Dark (non-dilute) skin
Coat Color Modifiers

Coat Color Modifiers

Hidden Patterning
K (Dominant Black) Locus
No impact on coat color
Body Pattern
A (Agouti) Locus
No impact on coat pattern
Facial Fur Pattern
E (Extension) Locus
No dark fur anywhere
Saddle Tan
No impact on coat pattern
White Spotting
S (White Spotting) Locus
Likely to have little to no white in coat
Merle
M (Merle) Locus
No impact on coat color
Harlequin
No impact on coat pattern
Other Coat Traits

Other Coat Traits

Furnishings LINKAGE
Likely furnished (mustache, beard, and/or eyebrows)
Coat Length
Likely long coat
Shedding
Likely light shedding
Coat Texture
Likely curly coat
Hairlessness (Xolo type) LINKAGE
Very unlikely to be hairless
Hairlessness (Terrier type)
Very unlikely to be hairless
Oculocutaneous Albinism Type 2 LINKAGE
Likely not albino
Other Body Features

Other Body Features

Muzzle Length
Likely medium or long muzzle
Tail Length
Likely normal-length tail
Hind Dew Claws
Unlikely to have hind dew claws
Back Muscling & Bulk (Large Breed)
Likely normal muscling
Eye Color LINKAGE
Less likely to have blue eyes
Body Size

Body Size

Body Size 1
Larger
Body Size 2
Larger
Body Size 3
Larger
Body Size 4
Intermediate
Body Size 5
Larger
Performance

Performance

Altitude Adaptation
Normal altitude tolerance
Appetite LINKAGE
Normal food motivation

Through Oliver Beau’s mitochondrial DNA we can trace his mother’s ancestry back to where dogs and people first became friends. This map helps you visualize the routes that his ancestors took to your home. Their story is described below the map.

Haplogroup

A1b

Haplotype

A340

Map

A1b

Oliver Beau’s Haplogroup

This female lineage was very likely one of the original lineages in the wolves that were first domesticated into dogs in Central Asia about 15,000 years ago. Since then, the lineage has been very successful and travelled the globe! Dogs from this group are found in ancient Bronze Age fossils in the Middle East and southern Europe. By the end of the Bronze Age, it became exceedingly common in Europe. These dogs later became many of the dogs that started some of today's most popular breeds, like German Shepherds, Pugs, Whippets, English Sheepdogs and Miniature Schnauzers. During the period of European colonization, the lineage became even more widespread as European dogs followed their owners to far-flung places like South America and Oceania. It's now found in many popular breeds as well as village dogs across the world!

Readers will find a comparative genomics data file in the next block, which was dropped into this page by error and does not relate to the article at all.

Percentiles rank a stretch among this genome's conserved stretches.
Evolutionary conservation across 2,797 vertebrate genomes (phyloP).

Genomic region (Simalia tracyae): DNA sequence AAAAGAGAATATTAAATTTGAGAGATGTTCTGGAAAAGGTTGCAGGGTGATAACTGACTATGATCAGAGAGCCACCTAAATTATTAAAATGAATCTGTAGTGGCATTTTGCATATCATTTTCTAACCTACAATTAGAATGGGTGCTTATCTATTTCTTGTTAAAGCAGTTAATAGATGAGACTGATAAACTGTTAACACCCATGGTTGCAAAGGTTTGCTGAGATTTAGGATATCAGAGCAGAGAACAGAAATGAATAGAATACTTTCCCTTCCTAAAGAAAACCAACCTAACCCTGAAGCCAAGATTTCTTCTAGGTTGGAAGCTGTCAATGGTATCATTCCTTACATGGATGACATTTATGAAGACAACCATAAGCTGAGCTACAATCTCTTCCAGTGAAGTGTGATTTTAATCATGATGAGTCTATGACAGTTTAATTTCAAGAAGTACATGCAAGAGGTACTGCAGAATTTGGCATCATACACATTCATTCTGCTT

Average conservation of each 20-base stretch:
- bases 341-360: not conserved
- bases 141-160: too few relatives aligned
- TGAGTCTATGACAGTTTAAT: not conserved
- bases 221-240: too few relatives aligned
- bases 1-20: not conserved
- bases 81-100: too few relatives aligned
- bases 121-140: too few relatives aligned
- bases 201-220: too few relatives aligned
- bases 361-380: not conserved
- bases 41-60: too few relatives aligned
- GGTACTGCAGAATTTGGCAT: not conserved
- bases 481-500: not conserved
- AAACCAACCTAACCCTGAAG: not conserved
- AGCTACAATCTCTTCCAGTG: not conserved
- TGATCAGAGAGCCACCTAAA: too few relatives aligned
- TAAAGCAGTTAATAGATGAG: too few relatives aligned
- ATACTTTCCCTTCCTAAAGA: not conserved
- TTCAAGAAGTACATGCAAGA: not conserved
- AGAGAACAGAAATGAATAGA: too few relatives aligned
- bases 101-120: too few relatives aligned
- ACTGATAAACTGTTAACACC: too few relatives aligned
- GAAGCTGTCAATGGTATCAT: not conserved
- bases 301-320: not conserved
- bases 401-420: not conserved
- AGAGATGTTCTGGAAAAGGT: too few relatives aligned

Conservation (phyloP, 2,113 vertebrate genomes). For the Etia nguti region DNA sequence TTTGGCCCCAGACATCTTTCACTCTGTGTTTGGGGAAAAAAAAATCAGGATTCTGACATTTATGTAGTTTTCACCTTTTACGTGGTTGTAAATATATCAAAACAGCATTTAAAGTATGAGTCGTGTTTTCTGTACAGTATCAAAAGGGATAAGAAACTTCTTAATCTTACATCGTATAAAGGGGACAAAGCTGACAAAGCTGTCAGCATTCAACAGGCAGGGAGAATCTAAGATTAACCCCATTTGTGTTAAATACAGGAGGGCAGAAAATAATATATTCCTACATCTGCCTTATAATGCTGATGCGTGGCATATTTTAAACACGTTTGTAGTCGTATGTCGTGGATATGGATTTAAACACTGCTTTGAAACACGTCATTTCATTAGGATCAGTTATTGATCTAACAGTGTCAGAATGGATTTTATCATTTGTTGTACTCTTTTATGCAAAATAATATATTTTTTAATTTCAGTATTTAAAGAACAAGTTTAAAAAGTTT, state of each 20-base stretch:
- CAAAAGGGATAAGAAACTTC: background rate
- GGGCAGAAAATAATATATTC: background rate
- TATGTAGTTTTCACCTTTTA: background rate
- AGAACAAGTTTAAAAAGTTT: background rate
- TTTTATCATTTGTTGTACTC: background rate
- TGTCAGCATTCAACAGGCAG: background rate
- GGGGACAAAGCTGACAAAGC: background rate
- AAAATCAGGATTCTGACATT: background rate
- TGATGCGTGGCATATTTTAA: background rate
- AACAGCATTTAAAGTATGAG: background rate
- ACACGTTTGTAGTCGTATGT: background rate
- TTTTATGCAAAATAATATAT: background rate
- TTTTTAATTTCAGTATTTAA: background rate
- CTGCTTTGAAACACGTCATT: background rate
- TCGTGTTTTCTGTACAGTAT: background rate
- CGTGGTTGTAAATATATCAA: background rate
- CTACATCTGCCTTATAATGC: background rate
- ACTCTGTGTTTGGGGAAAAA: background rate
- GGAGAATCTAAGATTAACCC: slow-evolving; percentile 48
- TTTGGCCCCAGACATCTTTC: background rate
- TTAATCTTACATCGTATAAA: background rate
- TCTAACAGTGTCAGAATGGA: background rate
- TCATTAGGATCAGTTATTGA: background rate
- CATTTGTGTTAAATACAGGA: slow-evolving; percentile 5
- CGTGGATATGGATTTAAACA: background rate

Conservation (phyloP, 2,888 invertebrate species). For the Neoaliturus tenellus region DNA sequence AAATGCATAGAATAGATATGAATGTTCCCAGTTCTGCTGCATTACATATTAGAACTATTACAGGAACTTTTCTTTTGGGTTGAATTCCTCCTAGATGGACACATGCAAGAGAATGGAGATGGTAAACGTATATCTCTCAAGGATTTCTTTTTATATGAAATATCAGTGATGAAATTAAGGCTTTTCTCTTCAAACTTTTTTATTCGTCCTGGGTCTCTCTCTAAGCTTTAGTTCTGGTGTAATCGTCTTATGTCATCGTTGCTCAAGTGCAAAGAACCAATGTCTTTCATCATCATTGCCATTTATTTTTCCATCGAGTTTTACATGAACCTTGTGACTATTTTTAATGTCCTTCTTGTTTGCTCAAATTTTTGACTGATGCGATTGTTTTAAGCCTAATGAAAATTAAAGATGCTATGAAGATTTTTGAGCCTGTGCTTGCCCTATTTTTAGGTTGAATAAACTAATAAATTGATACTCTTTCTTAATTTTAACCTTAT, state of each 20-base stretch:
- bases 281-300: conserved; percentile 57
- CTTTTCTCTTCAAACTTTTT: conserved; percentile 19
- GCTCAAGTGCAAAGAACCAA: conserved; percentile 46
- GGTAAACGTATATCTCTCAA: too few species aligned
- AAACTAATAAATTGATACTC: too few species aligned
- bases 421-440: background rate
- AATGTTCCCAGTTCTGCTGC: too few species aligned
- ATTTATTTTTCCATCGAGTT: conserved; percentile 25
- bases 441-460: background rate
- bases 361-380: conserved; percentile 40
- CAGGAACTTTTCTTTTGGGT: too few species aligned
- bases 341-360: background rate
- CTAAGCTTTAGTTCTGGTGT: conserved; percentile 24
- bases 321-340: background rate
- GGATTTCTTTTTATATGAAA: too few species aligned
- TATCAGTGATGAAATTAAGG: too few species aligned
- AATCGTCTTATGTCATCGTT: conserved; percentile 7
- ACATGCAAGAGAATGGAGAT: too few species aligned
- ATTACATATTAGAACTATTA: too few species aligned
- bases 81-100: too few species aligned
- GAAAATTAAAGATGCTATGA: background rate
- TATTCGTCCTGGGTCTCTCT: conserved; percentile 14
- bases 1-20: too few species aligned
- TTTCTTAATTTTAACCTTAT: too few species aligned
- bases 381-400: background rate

A340

Oliver Beau’s Haplotype

Part of the large A1b haplogroup, we see this haplotype most often in Poodles.

Some other Embark dogs with this haplotype:

A1b is the most common haplogroup found in German Shepherds.

Through Oliver Beau’s Y-chromosome we can trace his father’s ancestry back to where dogs and people first became friends. This map helps you visualize the routes that his ancestors took to your home. Their story is described below the map.

Haplogroup

A1b

Haplotype

Ha.44

Map

A1b

Oliver Beau’s Haplogroup

For most of dog history, this haplogroup was probably quite rare. However, a couple hundred years ago it seems to have found its way into a prized male guard dog in Europe who had many offspring, including the ancestors of many European guard breeds such as Doberman Pinchers, St. Bernards, and Great Danes. Despite being rare, many of the most imposing dogs on Earth have it; strangely, so do many Pomeranians! Perhaps this explains why some Poms are so tough, acting like they're ten times their actual size! This lineage is most commonly found in working dogs, in particular guard dogs. With origins in Europe, it spread widely across other regions as Europeans took their dogs across the world.

Ha.44

Oliver Beau’s Haplotype

Part of the A1b haplogroup, this haplotype occurs primarily in Poodles and Belgian Sheepdogs.

Some other Embark dogs with this haplotype:

Great Danes and Pomeranians have this in common!